So, yesterday, after word hit the newswire that Justin Grimm was going to start next Monday and Scott Feldman was headed back to the bullpen to function in a long-relief capacity, the beat guys descended upon Feldman in the hopes of recording his take on this turn of events, and Feldman was only too happy to oblige with eyeball-drawing material straight from the heart:
“It’s just tough to keep going back and forth. That’s the main thing. Moving back and forth, it’s how you hurt your arm. It’s how you get hurt. I’m not happy. ... Basically, telling me that I’m not in the plans for the second time this year, spring training and then now, that’s fine, if I’m not in their plans. But it doesn’t mean I have to be happy about it.”
The fundamental problem here, of course, isn't that Feldman is unhappy, because it's pretty hard to completely suppress one's emotional state and remain completely and honestly upbeat in the face of a demotion to a substantially less prestigious role. I very much doubt that there are many pitchers out there with any pride in their work that are going to be happy about being shunted from the starting rotation to the bullpen; pulling an example out of the recent past, I doubt Alexi Ogando was happy about being pushed back to the bullpen late last year, given his oft-stated preference for starting games. So, in that sense, I don't begrudge Feldman.
Feldman, however, has taken his unhappiness up a notch and into a dangerous new zone by broadcasting his discontent to the world at large, and that's where this becomes problematic. I doubt it plays too terribly well in the view of the front office or the clubhouse -- especially if you read between the lines a bit and arrive at the conclusion that Feldman is basically saying that the Rangers, by virtue of moving him back and forth between roles, are putting his health at risk. He was always going to be slotted for long relief with the opportunity to spot-start a few games, a plan designed to maximize his value to the team and help the Rangers win as many games as possible. That he's apparently been "unhappy" about this arrangement from the get-go isn't a real great look.
And, of course, there's another odd wrinkle in his vocalized displeasure: he's losing his rotation spot to rookie hurler Justin Grimm for what is basically one start (on June 25th), as Derek Holland is making a push to return by the end of the month. Would he be issuing these same remarks if he had remained in the rotation for one more start before being replaced by Holland, who has a much, much stronger claim to that rotation spot on his own merits than Feldman? Is he really that hacked off about this temporary rotation assignment -- one that he always knew would be temporary, one that would only last until everyone got healthy again -- coming to an end, or is the fact that Grimm is replacing him playing into this? I don't mean to irresponsibly speculate, but it is a pretty strange and pretty uncharacteristic thing for Feldman to say, and I'm grappling for answers here.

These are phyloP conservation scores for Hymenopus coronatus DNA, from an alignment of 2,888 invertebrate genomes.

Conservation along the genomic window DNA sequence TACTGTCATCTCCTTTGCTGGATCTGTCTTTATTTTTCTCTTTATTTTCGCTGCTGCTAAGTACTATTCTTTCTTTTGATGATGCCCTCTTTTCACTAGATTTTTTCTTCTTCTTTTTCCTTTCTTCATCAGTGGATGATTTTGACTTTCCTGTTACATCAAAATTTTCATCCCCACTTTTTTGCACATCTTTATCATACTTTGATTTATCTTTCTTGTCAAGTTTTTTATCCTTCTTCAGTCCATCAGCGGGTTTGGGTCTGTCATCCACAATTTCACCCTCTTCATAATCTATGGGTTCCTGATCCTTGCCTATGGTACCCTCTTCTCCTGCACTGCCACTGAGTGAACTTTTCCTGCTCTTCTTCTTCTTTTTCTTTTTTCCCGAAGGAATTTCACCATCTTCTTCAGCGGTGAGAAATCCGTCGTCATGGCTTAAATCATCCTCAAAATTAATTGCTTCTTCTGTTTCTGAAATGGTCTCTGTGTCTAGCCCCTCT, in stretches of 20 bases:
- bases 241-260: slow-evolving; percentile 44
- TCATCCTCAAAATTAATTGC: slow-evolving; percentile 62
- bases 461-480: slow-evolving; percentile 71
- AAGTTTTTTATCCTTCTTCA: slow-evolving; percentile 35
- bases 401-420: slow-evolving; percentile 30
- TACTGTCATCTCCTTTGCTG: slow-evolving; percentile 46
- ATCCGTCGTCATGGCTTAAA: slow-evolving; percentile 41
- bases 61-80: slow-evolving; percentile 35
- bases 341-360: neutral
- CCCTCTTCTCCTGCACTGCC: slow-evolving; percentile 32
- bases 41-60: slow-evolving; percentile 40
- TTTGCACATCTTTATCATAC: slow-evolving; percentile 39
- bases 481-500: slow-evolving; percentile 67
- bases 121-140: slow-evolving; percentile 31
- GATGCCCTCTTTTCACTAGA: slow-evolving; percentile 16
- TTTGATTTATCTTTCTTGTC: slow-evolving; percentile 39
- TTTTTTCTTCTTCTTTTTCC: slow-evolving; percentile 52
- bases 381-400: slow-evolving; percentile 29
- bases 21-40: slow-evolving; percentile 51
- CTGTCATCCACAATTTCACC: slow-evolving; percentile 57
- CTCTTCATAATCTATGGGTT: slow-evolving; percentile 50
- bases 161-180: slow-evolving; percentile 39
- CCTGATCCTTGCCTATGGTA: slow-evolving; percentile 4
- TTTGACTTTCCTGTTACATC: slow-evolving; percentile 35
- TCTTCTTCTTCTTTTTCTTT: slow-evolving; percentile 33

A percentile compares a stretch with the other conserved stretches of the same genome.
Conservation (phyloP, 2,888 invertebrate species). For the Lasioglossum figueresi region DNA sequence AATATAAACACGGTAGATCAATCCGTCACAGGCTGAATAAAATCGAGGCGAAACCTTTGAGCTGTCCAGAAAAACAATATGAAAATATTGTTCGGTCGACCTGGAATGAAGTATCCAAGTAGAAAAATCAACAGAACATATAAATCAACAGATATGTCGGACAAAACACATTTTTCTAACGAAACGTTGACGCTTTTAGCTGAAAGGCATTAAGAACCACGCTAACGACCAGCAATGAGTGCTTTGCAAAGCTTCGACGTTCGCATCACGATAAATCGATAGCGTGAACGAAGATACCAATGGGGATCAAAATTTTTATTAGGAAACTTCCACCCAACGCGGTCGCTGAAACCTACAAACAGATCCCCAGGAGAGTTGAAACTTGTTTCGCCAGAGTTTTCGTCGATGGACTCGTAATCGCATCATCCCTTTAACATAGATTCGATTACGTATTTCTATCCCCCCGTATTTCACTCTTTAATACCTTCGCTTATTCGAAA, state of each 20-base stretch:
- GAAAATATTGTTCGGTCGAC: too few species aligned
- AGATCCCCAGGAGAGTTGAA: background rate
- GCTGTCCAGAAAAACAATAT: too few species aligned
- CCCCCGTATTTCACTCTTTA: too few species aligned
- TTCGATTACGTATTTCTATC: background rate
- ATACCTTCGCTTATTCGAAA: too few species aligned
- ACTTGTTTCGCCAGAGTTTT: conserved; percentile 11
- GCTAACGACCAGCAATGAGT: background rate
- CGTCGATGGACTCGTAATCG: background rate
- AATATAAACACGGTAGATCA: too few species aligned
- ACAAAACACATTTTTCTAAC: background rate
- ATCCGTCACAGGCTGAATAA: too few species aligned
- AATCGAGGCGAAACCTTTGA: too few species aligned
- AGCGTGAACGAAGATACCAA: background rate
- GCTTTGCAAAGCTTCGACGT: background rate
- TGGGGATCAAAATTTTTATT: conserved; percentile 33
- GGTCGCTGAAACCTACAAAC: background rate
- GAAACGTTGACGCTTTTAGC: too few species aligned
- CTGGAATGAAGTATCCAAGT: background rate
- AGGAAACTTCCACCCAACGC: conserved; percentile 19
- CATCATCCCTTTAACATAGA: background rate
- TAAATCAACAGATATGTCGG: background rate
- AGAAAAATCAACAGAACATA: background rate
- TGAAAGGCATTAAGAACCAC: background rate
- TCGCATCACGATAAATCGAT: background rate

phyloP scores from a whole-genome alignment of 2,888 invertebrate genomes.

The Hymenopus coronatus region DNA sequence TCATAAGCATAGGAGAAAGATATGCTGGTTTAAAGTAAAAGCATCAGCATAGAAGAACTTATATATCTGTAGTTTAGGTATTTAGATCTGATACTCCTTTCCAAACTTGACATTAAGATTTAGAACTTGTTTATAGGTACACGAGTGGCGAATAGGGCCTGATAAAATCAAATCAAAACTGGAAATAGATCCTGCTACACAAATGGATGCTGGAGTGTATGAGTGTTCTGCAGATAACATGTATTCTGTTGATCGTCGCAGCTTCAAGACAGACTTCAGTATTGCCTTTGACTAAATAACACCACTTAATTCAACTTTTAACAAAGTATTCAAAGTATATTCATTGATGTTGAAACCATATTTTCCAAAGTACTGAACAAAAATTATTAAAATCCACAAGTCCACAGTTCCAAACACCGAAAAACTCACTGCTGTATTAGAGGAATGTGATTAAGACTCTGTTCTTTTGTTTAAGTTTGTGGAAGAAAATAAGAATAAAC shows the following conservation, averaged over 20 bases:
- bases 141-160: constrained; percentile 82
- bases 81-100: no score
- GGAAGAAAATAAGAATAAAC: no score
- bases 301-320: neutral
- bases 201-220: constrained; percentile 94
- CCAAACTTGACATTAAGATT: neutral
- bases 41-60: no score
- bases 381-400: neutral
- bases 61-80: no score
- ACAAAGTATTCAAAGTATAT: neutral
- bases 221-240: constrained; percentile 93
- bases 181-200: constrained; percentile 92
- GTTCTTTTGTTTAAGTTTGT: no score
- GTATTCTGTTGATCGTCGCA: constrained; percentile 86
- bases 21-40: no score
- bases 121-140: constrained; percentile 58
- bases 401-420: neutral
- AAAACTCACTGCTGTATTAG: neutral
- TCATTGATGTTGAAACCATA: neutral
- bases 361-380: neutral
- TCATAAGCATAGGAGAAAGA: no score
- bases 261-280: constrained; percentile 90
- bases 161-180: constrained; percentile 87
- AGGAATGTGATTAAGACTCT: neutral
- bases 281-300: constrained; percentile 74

There's also the whole thing where he's being paid very well to be the most expensive long reliever in baseball, and is guaranteed a total of $7.1 million between his 2012 base salary and 2013 buyout. Handsomely compensated underachievers * with bad attitudes don't tend to go over well in any market, much less the Dallas/Fort Worth market.
[* Feldman's performance in 2012 is kind of sticky to work through, and is a textbook case as far as illustrating the differences between bWAR and fWAR ... his defense-independent pitching (6.9 K/9, 3.0 BB/9, 1.1 HR/9, 4.08 FIP, 0.6 fWAR) has actually been adequate on the whole, but because he has been hit fairly hard on balls hit into play this year and has had an unusually poor baserunner strand rate, he has a 6.00 ERA, which translates to an -0.9 rWAR. In other words, FanGraphs' defense-independent version of pitcher WAR portrays Feldman as an asset, whereas Baseball Reference's version of pitcher WAR portrays Feldman as a sub-replacement level vortex of suck.
Whether you believe Feldman really has underachieved this year depends on how much value you place on the defense-independent variables, and how much control you think he wields over his BABIP, strand rate, and the like.]
In any event, I expect that Feldman will reassume his old role, regardless of whether he's happy about it or not, and pitch as well as he possibly can, seeing as how he still has to go out and secure a contract after this season is through. That's the logical expectation, since we have no other readily available evidence to suggest otherwise. As is usually the case with stories like this, though, you tend to develop some suspicion as to whether that unhappiness will seep over into the rest of the clubhouse and add toxicity to the environment, which is something that the Rangers, being chemistry-focused as they are, have worked very hard to prevent.
I'd like to think that won't happen here, that Feldman will resist any further urges to pop off his mouth and be a consummate professional about this going forward ... but this is worth keeping an eye on, because if he wants a fresh start elsewhere badly enough, I imagine he knows the right buttons to push in order to force the Rangers' hand on the issue. That probably won't happen, but I've learned to keep an open mind towards the unexpected.